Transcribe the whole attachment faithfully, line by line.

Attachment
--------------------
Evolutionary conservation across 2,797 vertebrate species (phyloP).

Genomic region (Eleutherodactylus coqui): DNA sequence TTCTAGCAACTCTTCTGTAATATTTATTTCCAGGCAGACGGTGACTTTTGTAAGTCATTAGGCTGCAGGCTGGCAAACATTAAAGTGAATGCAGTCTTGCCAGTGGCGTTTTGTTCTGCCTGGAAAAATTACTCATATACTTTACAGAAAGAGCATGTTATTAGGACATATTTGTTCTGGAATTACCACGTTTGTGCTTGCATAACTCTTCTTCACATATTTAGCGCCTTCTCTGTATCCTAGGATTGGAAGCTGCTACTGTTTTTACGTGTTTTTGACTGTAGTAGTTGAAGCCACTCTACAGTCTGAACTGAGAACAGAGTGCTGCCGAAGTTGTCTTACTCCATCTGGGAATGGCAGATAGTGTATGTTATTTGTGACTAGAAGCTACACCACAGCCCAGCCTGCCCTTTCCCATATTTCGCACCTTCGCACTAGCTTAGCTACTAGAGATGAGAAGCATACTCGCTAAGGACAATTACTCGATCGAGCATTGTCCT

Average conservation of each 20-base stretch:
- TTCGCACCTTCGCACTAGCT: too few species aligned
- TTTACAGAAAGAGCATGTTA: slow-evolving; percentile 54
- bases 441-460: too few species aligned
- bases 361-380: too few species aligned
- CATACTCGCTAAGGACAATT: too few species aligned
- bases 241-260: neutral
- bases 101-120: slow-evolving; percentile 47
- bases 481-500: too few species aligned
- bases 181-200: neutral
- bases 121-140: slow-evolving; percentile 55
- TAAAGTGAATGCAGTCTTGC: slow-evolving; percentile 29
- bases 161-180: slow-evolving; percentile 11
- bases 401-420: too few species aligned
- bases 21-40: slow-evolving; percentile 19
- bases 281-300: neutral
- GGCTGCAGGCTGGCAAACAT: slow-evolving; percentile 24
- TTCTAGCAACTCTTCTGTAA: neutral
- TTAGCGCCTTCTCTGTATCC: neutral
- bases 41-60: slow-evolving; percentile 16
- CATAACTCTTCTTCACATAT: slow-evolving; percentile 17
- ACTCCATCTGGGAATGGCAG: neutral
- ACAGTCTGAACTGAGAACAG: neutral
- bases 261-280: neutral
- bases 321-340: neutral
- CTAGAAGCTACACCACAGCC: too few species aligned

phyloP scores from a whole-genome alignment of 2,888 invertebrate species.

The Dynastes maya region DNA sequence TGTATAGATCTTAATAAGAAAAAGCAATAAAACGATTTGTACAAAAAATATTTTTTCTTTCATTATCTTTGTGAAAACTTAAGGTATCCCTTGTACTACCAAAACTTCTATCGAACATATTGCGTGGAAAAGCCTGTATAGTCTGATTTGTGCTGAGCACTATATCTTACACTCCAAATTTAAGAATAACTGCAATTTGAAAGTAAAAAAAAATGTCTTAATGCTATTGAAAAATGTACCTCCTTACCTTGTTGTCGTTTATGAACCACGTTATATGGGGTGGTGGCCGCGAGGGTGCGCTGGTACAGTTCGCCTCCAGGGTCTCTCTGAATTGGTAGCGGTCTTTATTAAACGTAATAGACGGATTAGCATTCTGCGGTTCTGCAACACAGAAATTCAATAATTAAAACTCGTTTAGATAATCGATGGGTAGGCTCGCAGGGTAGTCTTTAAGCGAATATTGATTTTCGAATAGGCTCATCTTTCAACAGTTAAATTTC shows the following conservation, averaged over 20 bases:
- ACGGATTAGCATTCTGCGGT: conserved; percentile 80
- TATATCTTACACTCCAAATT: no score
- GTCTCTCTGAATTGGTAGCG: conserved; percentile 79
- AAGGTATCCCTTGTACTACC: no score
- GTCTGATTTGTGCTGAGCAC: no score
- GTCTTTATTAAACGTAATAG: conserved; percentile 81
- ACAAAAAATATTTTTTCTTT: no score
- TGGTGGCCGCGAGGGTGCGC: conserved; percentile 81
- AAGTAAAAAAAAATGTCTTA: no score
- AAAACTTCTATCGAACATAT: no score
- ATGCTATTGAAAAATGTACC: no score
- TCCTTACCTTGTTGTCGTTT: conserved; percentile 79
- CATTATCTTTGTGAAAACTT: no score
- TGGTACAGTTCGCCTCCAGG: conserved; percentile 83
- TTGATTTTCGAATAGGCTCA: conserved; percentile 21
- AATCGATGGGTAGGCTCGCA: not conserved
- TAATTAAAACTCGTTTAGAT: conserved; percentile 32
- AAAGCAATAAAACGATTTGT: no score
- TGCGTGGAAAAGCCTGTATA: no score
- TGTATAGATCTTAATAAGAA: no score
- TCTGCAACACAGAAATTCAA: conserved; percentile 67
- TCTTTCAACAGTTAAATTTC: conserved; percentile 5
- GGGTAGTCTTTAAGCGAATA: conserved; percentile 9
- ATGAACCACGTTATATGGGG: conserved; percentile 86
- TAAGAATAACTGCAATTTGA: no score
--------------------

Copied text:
Evolutionary conservation across 2,797 vertebrate species (phyloP).

Genomic region (Eleutherodactylus coqui): DNA sequence TTCTAGCAACTCTTCTGTAATATTTATTTCCAGGCAGACGGTGACTTTTGTAAGTCATTAGGCTGCAGGCTGGCAAACATTAAAGTGAATGCAGTCTTGCCAGTGGCGTTTTGTTCTGCCTGGAAAAATTACTCATATACTTTACAGAAAGAGCATGTTATTAGGACATATTTGTTCTGGAATTACCACGTTTGTGCTTGCATAACTCTTCTTCACATATTTAGCGCCTTCTCTGTATCCTAGGATTGGAAGCTGCTACTGTTTTTACGTGTTTTTGACTGTAGTAGTTGAAGCCACTCTACAGTCTGAACTGAGAACAGAGTGCTGCCGAAGTTGTCTTACTCCATCTGGGAATGGCAGATAGTGTATGTTATTTGTGACTAGAAGCTACACCACAGCCCAGCCTGCCCTTTCCCATATTTCGCACCTTCGCACTAGCTTAGCTACTAGAGATGAGAAGCATACTCGCTAAGGACAATTACTCGATCGAGCATTGTCCT

Average conservation of each 20-base stretch:
- TTCGCACCTTCGCACTAGCT: too few species aligned
- TTTACAGAAAGAGCATGTTA: slow-evolving; percentile 54
- bases 441-460: too few species aligned
- bases 361-380: too few species aligned
- CATACTCGCTAAGGACAATT: too few species aligned
- bases 241-260: neutral
- bases 101-120: slow-evolving; percentile 47
- bases 481-500: too few species aligned
- bases 181-200: neutral
- bases 121-140: slow-evolving; percentile 55
- TAAAGTGAATGCAGTCTTGC: slow-evolving; percentile 29
- bases 161-180: slow-evolving; percentile 11
- bases 401-420: too few species aligned
- bases 21-40: slow-evolving; percentile 19
- bases 281-300: neutral
- GGCTGCAGGCTGGCAAACAT: slow-evolving; percentile 24
- TTCTAGCAACTCTTCTGTAA: neutral
- TTAGCGCCTTCTCTGTATCC: neutral
- bases 41-60: slow-evolving; percentile 16
- CATAACTCTTCTTCACATAT: slow-evolving; percentile 17
- ACTCCATCTGGGAATGGCAG: neutral
- ACAGTCTGAACTGAGAACAG: neutral
- bases 261-280: neutral
- bases 321-340: neutral
- CTAGAAGCTACACCACAGCC: too few species aligned

phyloP scores from a whole-genome alignment of 2,888 invertebrate species.

The Dynastes maya region DNA sequence TGTATAGATCTTAATAAGAAAAAGCAATAAAACGATTTGTACAAAAAATATTTTTTCTTTCATTATCTTTGTGAAAACTTAAGGTATCCCTTGTACTACCAAAACTTCTATCGAACATATTGCGTGGAAAAGCCTGTATAGTCTGATTTGTGCTGAGCACTATATCTTACACTCCAAATTTAAGAATAACTGCAATTTGAAAGTAAAAAAAAATGTCTTAATGCTATTGAAAAATGTACCTCCTTACCTTGTTGTCGTTTATGAACCACGTTATATGGGGTGGTGGCCGCGAGGGTGCGCTGGTACAGTTCGCCTCCAGGGTCTCTCTGAATTGGTAGCGGTCTTTATTAAACGTAATAGACGGATTAGCATTCTGCGGTTCTGCAACACAGAAATTCAATAATTAAAACTCGTTTAGATAATCGATGGGTAGGCTCGCAGGGTAGTCTTTAAGCGAATATTGATTTTCGAATAGGCTCATCTTTCAACAGTTAAATTTC shows the following conservation, averaged over 20 bases:
- ACGGATTAGCATTCTGCGGT: conserved; percentile 80
- TATATCTTACACTCCAAATT: no score
- GTCTCTCTGAATTGGTAGCG: conserved; percentile 79
- AAGGTATCCCTTGTACTACC: no score
- GTCTGATTTGTGCTGAGCAC: no score
- GTCTTTATTAAACGTAATAG: conserved; percentile 81
- ACAAAAAATATTTTTTCTTT: no score
- TGGTGGCCGCGAGGGTGCGC: conserved; percentile 81
- AAGTAAAAAAAAATGTCTTA: no score
- AAAACTTCTATCGAACATAT: no score
- ATGCTATTGAAAAATGTACC: no score
- TCCTTACCTTGTTGTCGTTT: conserved; percentile 79
- CATTATCTTTGTGAAAACTT: no score
- TGGTACAGTTCGCCTCCAGG: conserved; percentile 83
- TTGATTTTCGAATAGGCTCA: conserved; percentile 21
- AATCGATGGGTAGGCTCGCA: not conserved
- TAATTAAAACTCGTTTAGAT: conserved; percentile 32
- AAAGCAATAAAACGATTTGT: no score
- TGCGTGGAAAAGCCTGTATA: no score
- TGTATAGATCTTAATAAGAA: no score
- TCTGCAACACAGAAATTCAA: conserved; percentile 67
- TCTTTCAACAGTTAAATTTC: conserved; percentile 5
- GGGTAGTCTTTAAGCGAATA: conserved; percentile 9
- ATGAACCACGTTATATGGGG: conserved; percentile 86
- TAAGAATAACTGCAATTTGA: no score